Psychology Expert on the Effect of Long-Term Exposure to Fake News and Tips to Defend Against It

Article ID: 666499

Released: 14-Dec-2016 1:05 PM EST

Source Newsroom: American Psychological Association (APA)

Expert Pitch

The proliferation of fake news reports online has been identified as an important trend in the 2016 election, to the point where a man brought an assault rifle into a Washington, DC, pizzeria to “self-investigate” a story that the restaurant was a front for a child sex trafficking ring run by Hilary Clinton.

Even if you don’t fall prey to these fake news stories, the sheer proliferation of them on social media sites like Facebook can have a lasting effect over time, according to APA member Art Markman, PhD, professor of psychology and marketing at the University of Texas at Austin.

“Research on what psychologists call the ‘continued influence effect’ suggests that it's remarkably difficult to prevent information that you know to be false from affecting your judgment anyway. Unfortunately, the brain doesn't have a mechanism for removing false information from your memory, so those ideas continue to be recalled,” says Markman. “As a result, we're forced to think just as thoroughly about ideas we know to be false as those we know to be true. That makes it difficult to counteract the impact of these false statements that then stubbornly persist.”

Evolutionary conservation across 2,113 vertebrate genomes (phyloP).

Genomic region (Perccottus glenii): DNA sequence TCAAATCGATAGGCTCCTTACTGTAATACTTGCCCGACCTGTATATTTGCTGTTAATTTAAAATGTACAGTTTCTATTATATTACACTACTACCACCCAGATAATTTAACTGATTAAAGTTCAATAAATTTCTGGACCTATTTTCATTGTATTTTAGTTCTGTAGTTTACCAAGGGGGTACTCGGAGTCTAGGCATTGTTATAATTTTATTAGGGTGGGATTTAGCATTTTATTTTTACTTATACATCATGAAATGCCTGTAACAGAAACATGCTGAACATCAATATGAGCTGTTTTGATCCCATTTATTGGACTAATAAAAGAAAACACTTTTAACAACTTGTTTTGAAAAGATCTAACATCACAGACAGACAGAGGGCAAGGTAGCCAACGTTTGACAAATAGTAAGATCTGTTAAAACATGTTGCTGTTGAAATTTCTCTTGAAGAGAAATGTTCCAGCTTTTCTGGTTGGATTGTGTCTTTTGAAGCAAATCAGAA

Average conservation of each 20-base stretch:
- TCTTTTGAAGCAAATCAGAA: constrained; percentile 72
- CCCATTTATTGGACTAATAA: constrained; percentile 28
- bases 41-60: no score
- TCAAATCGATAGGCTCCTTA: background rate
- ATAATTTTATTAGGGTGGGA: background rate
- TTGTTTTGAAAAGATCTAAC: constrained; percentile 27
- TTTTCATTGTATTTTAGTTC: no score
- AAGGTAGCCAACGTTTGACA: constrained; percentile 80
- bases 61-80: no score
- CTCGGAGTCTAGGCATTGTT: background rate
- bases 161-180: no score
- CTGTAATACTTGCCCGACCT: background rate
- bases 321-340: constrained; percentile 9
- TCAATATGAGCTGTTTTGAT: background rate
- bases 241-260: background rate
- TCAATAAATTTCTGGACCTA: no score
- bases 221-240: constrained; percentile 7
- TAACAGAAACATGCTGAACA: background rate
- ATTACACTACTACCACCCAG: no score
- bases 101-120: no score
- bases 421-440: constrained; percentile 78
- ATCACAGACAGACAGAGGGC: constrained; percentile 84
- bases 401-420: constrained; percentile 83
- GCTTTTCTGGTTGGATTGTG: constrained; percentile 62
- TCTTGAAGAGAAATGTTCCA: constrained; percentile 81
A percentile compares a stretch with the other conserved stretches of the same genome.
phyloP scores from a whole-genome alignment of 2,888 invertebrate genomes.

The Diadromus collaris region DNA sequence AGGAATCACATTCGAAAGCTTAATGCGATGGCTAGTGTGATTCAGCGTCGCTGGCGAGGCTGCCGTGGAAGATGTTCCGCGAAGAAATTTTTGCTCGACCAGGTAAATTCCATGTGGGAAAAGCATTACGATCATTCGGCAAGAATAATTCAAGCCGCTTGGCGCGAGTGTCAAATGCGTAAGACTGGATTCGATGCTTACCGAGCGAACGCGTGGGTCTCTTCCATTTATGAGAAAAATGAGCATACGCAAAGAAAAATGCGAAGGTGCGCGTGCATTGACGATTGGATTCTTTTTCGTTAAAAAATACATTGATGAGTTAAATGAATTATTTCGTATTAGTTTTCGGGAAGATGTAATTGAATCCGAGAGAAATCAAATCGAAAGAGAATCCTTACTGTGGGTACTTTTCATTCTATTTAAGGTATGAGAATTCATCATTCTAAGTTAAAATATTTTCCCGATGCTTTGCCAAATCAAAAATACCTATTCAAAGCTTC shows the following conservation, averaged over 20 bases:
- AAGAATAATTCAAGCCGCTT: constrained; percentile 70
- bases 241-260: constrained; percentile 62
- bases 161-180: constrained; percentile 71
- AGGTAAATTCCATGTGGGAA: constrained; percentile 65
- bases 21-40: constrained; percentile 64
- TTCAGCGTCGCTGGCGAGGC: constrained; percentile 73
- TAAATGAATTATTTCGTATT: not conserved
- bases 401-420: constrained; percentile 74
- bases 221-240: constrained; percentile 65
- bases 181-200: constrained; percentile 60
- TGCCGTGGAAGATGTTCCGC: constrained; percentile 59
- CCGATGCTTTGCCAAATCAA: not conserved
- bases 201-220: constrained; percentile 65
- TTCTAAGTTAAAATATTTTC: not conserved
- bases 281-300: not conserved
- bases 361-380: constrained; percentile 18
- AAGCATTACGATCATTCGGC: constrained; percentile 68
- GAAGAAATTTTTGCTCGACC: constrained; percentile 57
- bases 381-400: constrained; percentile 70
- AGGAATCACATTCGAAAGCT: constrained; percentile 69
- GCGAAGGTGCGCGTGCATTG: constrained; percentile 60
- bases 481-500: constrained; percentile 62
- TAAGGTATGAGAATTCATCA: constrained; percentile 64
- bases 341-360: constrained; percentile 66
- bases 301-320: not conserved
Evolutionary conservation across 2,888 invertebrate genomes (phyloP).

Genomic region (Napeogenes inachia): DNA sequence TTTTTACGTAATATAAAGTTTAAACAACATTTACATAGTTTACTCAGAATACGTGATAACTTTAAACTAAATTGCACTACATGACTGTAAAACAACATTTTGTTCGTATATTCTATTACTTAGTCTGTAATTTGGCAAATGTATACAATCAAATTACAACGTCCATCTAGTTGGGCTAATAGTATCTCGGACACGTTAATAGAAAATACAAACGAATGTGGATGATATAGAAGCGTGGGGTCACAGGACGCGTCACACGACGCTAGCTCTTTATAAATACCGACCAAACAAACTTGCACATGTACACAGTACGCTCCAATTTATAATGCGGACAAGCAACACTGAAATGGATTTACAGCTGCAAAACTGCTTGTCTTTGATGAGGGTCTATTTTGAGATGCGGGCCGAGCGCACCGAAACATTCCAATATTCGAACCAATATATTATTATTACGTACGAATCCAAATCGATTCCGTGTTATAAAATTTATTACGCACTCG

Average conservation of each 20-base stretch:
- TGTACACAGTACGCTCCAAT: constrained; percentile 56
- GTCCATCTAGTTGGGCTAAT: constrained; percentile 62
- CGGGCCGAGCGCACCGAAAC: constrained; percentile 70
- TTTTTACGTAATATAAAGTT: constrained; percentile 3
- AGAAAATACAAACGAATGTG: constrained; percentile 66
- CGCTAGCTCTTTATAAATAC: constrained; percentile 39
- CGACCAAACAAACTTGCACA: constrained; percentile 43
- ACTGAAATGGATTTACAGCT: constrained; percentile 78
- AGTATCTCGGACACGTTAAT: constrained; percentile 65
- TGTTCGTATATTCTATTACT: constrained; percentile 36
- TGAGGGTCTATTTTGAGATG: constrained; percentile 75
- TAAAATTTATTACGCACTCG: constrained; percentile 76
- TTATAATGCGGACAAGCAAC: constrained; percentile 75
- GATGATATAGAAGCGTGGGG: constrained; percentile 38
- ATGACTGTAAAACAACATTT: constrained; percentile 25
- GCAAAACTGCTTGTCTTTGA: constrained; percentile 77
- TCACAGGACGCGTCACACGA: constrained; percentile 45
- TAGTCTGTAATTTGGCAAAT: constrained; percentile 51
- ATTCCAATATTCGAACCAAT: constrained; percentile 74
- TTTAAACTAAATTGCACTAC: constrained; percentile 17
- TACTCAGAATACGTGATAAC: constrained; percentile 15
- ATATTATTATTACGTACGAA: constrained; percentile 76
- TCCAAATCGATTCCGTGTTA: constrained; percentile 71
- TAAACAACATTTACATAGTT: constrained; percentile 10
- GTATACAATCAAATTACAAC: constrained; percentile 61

Markman recommends three steps people can take to help defend against the continued influence effect of fake news:

• Subscribe to reputable newspapers and magazines. The mainstream media remain an important source of verifiable information in an era when anyone can garner attention with a clickbait headline.• Stop using your social media feeds as your primary source of news. Most people tend to live in echo chambers of their own creation, where most of the news stories they encounter on social media have a slant that mirrors their own biases, and therefore are more likely to be believed, even if they are fake.• Carve out time to read more deeply about the topics you care about. That could mean reading long form magazine stories that treat topics in depth, watching documentaries by credible filmmakers, or buying nonfiction books by experienced journalists and authors. Ultimately, defending yourself against a steady tide of misinformation isn't easy, and there are no shortcuts.

He can be reached via email at markman@utexas.edu or by phone at 512-232-4645


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